The 1800s and 1900s saw a succession of different approaches to service: the elaborate, banquet-style French, the more sequential Russian, the English familystyle service and US service, which saw food plated in the kitchen before it reached the guest. Since that time, the dining world has witnessed a veritable revolution in the front of house profession.
Recent years have seen a new breed of restaurants emerge, operated by younger, entrepreneurial foodservice professionals who have brought about a new kind of hospitality. Suspicious that the pressed white tablecloths only serve to hide bad quality furniture, they introduced uncovered tables, clean lines and a more relaxed contact with the customer in the dining room.
A good example of this new wave in restaurant service is the Clove Club in London. Started by three friends – Johnny Smith, Daniel Willis and chef Isaac McHale in 2013 – the Clove Club introduced London diners to a new style of service. The kitchen, totally integrated into the dining room, saw guests seated close to the chefs, observing the plating and smelling the aromas from the stove. When it came to service, it wouldn’t be a waiter bringing each dish to the table, but the chef who prepared it. This development, according to Smith, happened in an organic way.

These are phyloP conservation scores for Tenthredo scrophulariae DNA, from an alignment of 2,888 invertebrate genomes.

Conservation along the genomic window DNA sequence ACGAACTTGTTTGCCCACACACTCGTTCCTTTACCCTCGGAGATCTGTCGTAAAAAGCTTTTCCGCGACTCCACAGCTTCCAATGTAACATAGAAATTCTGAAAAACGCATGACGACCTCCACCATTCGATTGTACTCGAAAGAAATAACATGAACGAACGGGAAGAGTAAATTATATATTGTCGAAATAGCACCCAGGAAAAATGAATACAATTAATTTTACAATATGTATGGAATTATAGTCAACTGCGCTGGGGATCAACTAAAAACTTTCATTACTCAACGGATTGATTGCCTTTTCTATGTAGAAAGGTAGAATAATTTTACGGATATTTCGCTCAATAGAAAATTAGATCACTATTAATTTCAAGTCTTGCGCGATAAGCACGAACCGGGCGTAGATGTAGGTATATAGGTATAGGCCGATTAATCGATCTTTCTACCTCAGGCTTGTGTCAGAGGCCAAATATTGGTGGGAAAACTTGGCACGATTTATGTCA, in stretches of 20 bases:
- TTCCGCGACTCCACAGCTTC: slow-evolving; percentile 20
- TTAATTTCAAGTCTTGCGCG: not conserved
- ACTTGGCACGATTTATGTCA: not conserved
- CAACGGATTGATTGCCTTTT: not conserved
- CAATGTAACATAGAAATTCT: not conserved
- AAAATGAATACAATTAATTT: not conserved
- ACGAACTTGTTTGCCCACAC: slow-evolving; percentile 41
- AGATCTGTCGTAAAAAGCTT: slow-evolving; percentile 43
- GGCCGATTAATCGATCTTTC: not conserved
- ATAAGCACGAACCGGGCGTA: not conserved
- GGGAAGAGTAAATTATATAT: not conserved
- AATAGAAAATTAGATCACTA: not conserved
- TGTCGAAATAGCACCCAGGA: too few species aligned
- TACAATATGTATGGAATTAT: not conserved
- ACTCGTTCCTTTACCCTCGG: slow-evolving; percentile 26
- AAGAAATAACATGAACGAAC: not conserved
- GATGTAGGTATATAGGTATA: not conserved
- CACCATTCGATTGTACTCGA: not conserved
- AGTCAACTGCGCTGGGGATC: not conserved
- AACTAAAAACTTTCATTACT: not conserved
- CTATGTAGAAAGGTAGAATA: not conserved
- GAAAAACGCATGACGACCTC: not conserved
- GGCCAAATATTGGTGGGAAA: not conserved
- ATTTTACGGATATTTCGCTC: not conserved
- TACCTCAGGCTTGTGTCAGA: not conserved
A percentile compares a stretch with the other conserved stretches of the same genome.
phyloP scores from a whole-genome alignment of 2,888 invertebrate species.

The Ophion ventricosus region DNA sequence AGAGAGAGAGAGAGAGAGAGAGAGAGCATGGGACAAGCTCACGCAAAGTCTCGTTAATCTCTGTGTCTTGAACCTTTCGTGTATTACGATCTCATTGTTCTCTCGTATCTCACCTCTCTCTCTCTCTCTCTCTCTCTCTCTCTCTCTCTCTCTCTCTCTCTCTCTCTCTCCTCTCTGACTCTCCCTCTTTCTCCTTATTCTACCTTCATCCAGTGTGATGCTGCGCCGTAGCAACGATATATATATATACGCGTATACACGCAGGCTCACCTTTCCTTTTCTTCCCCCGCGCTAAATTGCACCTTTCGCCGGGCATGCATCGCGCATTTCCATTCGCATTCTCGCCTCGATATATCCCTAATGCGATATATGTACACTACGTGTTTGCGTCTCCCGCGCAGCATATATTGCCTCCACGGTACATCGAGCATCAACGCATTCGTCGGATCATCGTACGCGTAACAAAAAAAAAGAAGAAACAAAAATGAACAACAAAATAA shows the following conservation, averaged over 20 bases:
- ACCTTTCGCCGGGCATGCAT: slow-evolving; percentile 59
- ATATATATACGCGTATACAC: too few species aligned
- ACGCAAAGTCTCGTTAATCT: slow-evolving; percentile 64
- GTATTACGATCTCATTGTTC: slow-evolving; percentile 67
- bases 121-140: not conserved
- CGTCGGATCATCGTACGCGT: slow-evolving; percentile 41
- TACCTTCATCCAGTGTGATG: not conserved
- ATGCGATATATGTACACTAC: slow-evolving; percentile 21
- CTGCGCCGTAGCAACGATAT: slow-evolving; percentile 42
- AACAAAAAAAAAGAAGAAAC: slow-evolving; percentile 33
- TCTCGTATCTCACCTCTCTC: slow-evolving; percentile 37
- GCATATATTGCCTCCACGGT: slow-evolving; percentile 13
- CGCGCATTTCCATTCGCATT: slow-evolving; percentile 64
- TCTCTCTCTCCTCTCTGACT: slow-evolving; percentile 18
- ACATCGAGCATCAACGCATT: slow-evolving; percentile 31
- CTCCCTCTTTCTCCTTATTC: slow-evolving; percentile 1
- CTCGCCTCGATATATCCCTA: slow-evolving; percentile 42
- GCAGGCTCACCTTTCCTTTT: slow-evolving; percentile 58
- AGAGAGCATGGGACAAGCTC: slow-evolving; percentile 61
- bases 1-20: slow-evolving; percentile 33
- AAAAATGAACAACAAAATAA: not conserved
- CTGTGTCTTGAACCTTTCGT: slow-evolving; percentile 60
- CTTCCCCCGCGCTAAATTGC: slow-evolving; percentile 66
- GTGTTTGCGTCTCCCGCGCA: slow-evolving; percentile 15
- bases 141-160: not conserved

“Isaac put it very nicely in that, with the Clove Club, we wanted to build a restaurant for our generation; a restaurant we would want to visit,” he says. “I wouldn’t want to say we had a big impact on London’s restaurant scene, but I do think we were one of the early operators to maybe set that new tone.”
The fine food and relaxed service combination struck a chord with diners, and the Clove Club soon became one of the hard-to-score reservations in the city. But does this represent a genuine shift, or is it merely a case of the dining sector broadening? Fred Sirieix, general manager of the Michelin-starred Galvin at Windows and author of Secret Service: Lifting the Lid on the Restaurant World, which draws on stories from his front of house career, believes it is the latter. “Before, top restaurants were few and far between; now there are many, but we have also seen a popularisation of restaurants. At the end of the day, it’s a different way to dress it up, but we are talking about the same thing,” he says.